The definition of polyamory is somewhat contested: In one camp, people honor its academic roots in the gender and sexuality community as a term for wholly transparent and simultaneous romantic relationships. More recently, people have used it synonymously with phrases like “open relationships,” which are sometimes strictly about sex.
As Dossie Easton describes it, “Poly has come to mean any form of relationship with multiple partners.” Easton is the co-author of what is often regarded as “the poly Bible,” The Ethical Slut: A Guide to Infinite Sexual Possibilities.
“Infinite possibilities” describes polyamory at its core. Those who practice poly range from the lovestruck triad in Oliver Stone’s recent film “Savages” to full-on group marriage within an entire community of people.
Rising Wharton junior Derek Livermont was in a polyamorous relationship last summer, after he and his partner decided to branch out and date other people. He described the arrangement as the most “open and honest relationship” that he has ever been in. Still, the multiplicity of love that springs from polyamory is often met with resistance — both legal and social — which leaves polyamorous people out of mind when it comes to making social progress.
“[Polys] are not only at odds with the heterosexual and monogamous community, but also with an LGBT community that is quickly giving up some of its core beliefs of inclusion and acceptance in exchange for quick payoffs like marriage equality,” Livermont said. “We should find a form of marriage — or lack thereof, as a thought — that works for everyone.”...
Whole article (July 25, 2012).
In The Martlet at the University of Victoria in Canada:
By Kenzi Green
Imagine you’re with your boyfriend in your shared apartment. The two of you lie in bed post-heated-frantic-coitus, the sheets a tangled mess around your half-naked bodies. He gets up to re-dress as you prop yourself on one elbow and watch him yank on his pants. He heads into the bathroom, brushes his teeth, kisses you goodbye, and takes off for work.
Thirty minutes later your other partner gets home and tumbles into bed with you....
Cora Bilsker, a 24-year-old recent social work grad from the University of Victoria, sits on the mod-black couch of Teaopia in downtown Victoria. She crosses her left leg over her right and jiggles her ankle-booted foot. Her cropped strawberry shag hangs loosely around her full cheeks.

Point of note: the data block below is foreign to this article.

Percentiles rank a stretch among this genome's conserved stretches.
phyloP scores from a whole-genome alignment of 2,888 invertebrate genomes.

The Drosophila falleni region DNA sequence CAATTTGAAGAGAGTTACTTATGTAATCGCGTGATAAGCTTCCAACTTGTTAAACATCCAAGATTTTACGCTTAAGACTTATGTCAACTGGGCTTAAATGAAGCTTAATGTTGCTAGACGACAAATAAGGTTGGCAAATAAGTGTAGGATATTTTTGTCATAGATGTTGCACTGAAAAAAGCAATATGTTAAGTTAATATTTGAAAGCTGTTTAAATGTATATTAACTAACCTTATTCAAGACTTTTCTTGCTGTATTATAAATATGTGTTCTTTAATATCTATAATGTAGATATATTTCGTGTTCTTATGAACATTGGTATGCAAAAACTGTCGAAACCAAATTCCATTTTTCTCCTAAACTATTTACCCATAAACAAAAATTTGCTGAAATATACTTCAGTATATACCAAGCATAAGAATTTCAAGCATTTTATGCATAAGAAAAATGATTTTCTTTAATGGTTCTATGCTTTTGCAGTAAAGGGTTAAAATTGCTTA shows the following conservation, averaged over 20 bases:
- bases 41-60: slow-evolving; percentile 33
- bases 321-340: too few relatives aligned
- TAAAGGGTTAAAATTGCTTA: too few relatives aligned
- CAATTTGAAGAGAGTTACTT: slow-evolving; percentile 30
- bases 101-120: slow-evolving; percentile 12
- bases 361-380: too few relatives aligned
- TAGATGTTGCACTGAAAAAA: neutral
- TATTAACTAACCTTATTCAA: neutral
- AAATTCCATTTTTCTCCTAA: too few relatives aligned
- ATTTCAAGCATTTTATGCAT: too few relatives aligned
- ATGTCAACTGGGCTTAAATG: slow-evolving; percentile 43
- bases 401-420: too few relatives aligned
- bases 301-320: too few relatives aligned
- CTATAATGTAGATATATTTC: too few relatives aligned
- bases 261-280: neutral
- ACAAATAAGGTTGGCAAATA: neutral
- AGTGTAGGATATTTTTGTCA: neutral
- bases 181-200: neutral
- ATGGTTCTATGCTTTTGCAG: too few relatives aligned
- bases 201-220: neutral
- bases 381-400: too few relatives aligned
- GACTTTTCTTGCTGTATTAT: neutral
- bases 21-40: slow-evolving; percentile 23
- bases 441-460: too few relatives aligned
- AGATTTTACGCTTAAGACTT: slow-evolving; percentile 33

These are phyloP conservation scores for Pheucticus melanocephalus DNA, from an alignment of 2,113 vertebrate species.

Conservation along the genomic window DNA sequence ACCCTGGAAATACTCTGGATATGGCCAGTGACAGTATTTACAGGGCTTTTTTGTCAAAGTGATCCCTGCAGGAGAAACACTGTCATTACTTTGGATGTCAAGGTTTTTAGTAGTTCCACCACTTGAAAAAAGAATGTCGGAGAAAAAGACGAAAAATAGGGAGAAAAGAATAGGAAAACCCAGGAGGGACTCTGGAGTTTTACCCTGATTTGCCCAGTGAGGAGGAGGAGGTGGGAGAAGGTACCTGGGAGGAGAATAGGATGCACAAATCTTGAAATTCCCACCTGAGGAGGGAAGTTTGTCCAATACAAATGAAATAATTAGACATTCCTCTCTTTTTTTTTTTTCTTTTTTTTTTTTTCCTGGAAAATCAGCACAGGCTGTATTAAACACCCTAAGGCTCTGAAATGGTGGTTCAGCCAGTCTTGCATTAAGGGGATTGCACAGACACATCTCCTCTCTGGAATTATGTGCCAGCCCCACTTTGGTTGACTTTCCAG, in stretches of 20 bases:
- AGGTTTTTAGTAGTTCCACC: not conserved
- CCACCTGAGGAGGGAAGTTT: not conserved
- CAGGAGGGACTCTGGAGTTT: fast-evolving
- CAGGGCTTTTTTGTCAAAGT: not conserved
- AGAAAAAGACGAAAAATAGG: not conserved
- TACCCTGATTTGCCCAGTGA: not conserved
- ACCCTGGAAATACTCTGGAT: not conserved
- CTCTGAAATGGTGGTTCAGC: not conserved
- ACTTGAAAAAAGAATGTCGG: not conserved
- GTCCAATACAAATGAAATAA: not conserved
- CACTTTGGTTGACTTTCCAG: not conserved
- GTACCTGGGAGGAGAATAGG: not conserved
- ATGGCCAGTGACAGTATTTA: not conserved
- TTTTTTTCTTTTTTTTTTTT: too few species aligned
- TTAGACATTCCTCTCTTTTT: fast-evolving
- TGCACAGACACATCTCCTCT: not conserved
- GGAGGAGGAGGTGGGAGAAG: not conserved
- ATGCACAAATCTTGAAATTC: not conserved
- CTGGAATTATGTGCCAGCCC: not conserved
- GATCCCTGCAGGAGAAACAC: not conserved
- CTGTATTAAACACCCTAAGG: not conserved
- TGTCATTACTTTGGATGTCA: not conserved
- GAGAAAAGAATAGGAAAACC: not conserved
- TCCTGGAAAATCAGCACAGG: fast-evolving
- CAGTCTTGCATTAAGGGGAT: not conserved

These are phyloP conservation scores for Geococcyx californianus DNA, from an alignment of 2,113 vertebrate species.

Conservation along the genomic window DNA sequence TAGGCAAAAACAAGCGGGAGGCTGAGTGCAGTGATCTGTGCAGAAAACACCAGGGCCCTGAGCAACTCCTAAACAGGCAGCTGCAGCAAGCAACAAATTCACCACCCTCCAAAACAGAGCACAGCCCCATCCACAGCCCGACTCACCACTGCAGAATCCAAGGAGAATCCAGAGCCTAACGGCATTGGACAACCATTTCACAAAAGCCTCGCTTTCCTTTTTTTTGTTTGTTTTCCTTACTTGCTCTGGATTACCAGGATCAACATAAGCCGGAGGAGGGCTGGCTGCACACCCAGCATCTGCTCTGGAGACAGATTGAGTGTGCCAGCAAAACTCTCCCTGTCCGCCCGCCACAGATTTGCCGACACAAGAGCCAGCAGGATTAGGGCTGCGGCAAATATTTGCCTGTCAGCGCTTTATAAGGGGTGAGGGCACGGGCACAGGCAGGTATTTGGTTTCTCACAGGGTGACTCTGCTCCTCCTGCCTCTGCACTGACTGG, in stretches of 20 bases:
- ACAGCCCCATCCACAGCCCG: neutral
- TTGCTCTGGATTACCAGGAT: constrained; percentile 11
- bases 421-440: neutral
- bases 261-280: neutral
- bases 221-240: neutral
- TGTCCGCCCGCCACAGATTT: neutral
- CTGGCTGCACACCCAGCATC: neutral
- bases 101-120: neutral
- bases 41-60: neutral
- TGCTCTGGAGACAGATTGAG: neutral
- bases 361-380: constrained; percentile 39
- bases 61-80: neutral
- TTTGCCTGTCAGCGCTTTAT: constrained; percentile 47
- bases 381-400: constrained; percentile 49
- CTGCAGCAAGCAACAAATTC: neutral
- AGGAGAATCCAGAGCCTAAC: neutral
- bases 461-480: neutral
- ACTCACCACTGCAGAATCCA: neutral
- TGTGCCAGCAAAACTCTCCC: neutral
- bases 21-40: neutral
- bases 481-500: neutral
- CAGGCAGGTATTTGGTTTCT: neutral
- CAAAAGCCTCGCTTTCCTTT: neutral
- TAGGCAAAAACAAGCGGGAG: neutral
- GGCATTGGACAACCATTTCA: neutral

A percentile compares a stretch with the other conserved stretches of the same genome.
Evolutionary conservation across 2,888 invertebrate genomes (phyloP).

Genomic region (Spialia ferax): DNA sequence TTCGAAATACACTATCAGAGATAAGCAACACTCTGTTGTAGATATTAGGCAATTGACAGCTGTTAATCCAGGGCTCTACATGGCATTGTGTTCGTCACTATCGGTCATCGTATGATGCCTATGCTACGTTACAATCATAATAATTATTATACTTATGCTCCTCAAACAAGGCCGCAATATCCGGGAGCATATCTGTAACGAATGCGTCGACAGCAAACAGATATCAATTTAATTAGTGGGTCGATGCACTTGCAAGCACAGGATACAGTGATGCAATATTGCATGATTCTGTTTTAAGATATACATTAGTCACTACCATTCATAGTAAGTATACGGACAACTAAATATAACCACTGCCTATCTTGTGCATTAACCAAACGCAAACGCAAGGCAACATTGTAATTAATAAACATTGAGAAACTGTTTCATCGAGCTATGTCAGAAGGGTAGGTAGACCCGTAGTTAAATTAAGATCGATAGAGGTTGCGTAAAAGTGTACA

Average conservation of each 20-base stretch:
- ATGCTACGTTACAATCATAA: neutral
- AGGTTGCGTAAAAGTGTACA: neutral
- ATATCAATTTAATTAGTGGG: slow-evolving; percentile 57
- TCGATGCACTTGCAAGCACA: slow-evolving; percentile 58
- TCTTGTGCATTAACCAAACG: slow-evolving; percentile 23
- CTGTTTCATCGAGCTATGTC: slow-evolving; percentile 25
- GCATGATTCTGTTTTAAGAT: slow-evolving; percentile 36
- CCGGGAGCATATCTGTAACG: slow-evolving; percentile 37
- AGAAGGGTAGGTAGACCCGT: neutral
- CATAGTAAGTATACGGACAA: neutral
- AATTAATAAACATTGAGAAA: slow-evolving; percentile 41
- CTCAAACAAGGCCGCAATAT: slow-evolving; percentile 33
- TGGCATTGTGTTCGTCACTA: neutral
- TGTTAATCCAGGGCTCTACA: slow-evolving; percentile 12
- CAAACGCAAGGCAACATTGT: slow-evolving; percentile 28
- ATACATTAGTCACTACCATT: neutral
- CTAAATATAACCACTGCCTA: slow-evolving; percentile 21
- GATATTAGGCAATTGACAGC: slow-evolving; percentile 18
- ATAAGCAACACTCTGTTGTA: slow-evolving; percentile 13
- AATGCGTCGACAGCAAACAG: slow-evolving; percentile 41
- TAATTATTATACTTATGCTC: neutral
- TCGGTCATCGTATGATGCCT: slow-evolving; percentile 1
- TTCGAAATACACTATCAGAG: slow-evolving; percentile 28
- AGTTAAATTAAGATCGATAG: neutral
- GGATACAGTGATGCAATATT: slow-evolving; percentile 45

Sol Kauffman photo
“It’s basically friends with benefits with emotional connections,” she says, shrugging. She brushes a flyaway out of her eyes.
Four and a half years ago, Bilsker decided to throw off the boundaries of monogamy and opted for an alternative lifestyle. A lovestyle that she defines as “consensual, ethical, non-monogamy between adults”: polyamory.
...Bilsker currently has two relationships — one with her boyfriend of four and a half years, and one with her girlfriend of two years. Both of her partners are also in a relationship with each other, but that remains separate from their relationships with her. Their polyamory network spans close to twenty people, all interconnected through various romantic and sexual interactions....
...So how exactly does polyamory work? “Most people consider that poly involves an agreement of disclosure,” [Janet] Hardy explains. “That means not hiding things from your partner, and it’s determined by the individuals involved.”
Each relationship configuration differs from others and “there is no typical polyamorous relationship,” says Easton. “I think consent is the overriding agreement, and openness as desired.”
She explains that the amount of disclosure between partners varies from one relationship to the next. “It’s very rare to hear the term ‘rules,’ ” Hardy continues. “We talk about agreements instead that are based on your own desires.”
“It’s like build-your-own relationship,” agrees Bilsker. “You’re sitting down with your partner and writing your own contract.”...
Whole article (March 1, 2012). Part of it seems to predate the court ruling in British Columbia nearly a year ago that narrowed Canada's anti-polygamy law to leave unofficial poly setups outside its reach.
In The Shorthorn of the University of Texas at Arlington:
Don’t fit love into a heart-shaped box
By Troy Santana
...Yes I’m dating three women — and they all know about each other. Yes one of them is dating someone else and has been for quite some time. No, this isn’t polygamy, which has a religious context, and no, none of this sounds odd or bothers any of us. As a society, we love many people in many different ways: our parents, siblings, children and best friends. In the those different relationships, most people could agree there is no limit to how many you can love. Why then is it considered unnatural, unethical, reprehensible or even pathological to have more than one lover at a time? This practice of having multiple partners in loving relationships concurrently is known as polyamory, or a polyamorous relationship.